I was a bit torn during the fight if i’m being totally honest. Half of me wanted Bellew to get KO’d by a left hook (just like he did) and the other half wanted him to get sparked out by an uppercut.
  19. 14 points
  20. 14 points
    Thanks everyone, for your concern and for your stories of your own losses and of how you've each managed your own grief. I should say that I'm sound btw, haven't suffered any loss or bereavement recently, but I did watch a film about loss the other night, and that prompted my post. The film was Peter Jackson's The Lovely Bones, and it really struck me about how in grief, how there are no rules, no right or wrong, how grieving is such an intensely personal and individual thing. My nan dies in the June of 1999 and it hit me like a ton of bricks. After both my mother and my dad had (for different reasons) fucked off and left both me and my younger brother, it was my elderly maternal grandmother whooo gladly filled the vacuum and stepped in to bring us both up. Had she not done so, then we would have both been shipped off to some children's home. As I watched that film though, my grief for my nan really struck me. I have missed her for every single day of the past 20 years, but rarely if ever have I ever spoken of my grief, my pain and sorrow to anyone. This cannot be healthy. Perhaps I should and maybe it's important for me to do so. Maybe this thread is the beginning of my catharsis and of a recovery of sorts. In many respects I'm a very typical fella; I drink too much, bottle stuff up, repress my feelings, live in denial, put a brave face on, soldier on, and generally be an arsehole. After 20 odd years, maybe it's time to grasp thhe nettle, man up and sort my shit out? Maybe. Thanks to eveyone who's taken the time to reply to my OP, many of your posts have been both touching and moving. Much love back at ya.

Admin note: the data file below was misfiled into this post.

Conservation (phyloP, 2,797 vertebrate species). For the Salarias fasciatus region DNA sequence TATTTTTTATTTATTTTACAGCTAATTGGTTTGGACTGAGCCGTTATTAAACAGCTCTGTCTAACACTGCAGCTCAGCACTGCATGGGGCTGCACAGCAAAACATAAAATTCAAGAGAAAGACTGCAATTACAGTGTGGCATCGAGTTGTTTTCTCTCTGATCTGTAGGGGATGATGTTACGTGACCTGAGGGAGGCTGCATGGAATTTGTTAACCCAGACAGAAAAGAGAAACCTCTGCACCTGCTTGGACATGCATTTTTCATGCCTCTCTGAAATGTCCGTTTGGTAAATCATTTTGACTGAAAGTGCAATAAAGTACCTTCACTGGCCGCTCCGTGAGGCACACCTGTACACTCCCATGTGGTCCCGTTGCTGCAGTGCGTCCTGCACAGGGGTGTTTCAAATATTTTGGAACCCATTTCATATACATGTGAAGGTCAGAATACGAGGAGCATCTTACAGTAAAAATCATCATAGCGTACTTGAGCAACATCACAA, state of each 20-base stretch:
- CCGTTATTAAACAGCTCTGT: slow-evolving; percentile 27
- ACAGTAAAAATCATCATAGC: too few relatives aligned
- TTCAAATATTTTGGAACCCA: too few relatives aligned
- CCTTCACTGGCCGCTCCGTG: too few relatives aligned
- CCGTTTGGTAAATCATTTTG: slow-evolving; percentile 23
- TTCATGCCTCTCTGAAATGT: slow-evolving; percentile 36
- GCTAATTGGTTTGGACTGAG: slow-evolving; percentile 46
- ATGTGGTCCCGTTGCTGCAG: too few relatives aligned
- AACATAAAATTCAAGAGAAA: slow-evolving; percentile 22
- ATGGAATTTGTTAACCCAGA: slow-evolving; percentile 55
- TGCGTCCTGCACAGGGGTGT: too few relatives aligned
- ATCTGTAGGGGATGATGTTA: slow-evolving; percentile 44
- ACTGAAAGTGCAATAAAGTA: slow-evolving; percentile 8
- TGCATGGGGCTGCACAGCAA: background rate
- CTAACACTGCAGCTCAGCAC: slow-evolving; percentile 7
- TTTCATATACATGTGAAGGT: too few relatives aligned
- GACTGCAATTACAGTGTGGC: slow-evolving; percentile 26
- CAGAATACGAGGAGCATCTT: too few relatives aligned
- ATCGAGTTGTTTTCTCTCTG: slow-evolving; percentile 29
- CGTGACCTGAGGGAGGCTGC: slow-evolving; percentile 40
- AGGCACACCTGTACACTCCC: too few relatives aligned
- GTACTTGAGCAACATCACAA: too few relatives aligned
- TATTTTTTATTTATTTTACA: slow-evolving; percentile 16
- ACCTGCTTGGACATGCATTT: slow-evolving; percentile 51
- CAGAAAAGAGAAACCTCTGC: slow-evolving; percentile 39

21. 14 points
  22. 14 points
    I’ve seen a lot of praise going to fans, especially coming from abroad, for being loud and sing throughout the match – no matter what. Great support they say. It’s bullshit! Crowd singing “Liverpool – Liverpool” seconds after PSG equalizes when clock’s running out is support. Crowd going “oh Andy Andy” when he finds the energy to make a 60 yard sprint late in a match is support. Cheering as though we’ve scored when Milner tackles Neymar is support. It’s all interacting with play and players, encouraging them to go on and take that one extra step. Banging drums and sing the same song, same sound level, on and on and on and on, whether it’s a boring stale mate or and exiting show of brilliance in front of them? Well that’s simply not support, just boring. Anyone can do that, you don’t even have to see the game, let alone interact with it.
  23. 13 points
  24. 13 points
    I'll go for best 5 film run instead, which belongs to John Cazale. This is his entire movie career before he died of cancer at 42: The Godfather The Conversation The Godfather Part II Dog Day Afternoon The Deer Hunter
  25. 13 points
    If you love 4-4-2 so much why don't you marry it?